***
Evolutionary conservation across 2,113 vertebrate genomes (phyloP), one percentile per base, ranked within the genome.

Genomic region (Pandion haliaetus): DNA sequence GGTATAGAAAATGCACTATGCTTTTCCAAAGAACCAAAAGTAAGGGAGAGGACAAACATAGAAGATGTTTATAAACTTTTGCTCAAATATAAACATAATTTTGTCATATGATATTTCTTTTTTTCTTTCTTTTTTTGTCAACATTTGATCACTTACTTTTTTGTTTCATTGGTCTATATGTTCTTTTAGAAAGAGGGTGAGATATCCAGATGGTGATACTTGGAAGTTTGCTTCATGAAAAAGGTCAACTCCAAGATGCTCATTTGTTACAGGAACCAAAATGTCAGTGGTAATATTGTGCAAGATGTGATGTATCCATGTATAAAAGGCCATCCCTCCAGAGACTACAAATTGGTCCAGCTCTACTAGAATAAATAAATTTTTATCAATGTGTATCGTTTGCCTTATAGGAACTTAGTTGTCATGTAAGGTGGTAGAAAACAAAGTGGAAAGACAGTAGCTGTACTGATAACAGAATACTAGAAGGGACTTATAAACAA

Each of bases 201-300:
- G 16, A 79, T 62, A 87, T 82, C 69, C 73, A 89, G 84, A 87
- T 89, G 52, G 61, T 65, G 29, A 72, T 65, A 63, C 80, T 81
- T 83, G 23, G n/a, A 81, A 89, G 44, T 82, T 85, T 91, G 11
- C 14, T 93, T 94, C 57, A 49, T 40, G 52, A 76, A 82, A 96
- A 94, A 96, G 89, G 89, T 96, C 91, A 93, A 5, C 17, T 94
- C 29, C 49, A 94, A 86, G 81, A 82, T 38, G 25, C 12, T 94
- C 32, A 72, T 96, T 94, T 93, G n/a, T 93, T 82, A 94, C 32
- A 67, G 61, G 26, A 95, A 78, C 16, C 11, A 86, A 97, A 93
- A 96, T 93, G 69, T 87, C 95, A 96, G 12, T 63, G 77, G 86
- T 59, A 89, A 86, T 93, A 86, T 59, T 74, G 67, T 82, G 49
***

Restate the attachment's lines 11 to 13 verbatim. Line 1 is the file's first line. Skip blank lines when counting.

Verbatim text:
- A 67, G 61, G 26, A 95, A 78, C 16, C 11, A 86, A 97, A 93
- A 96, T 93, G 69, T 87, C 95, A 96, G 12, T 63, G 77, G 86
- T 59, A 89, A 86, T 93, A 86, T 59, T 74, G 67, T 82, G 49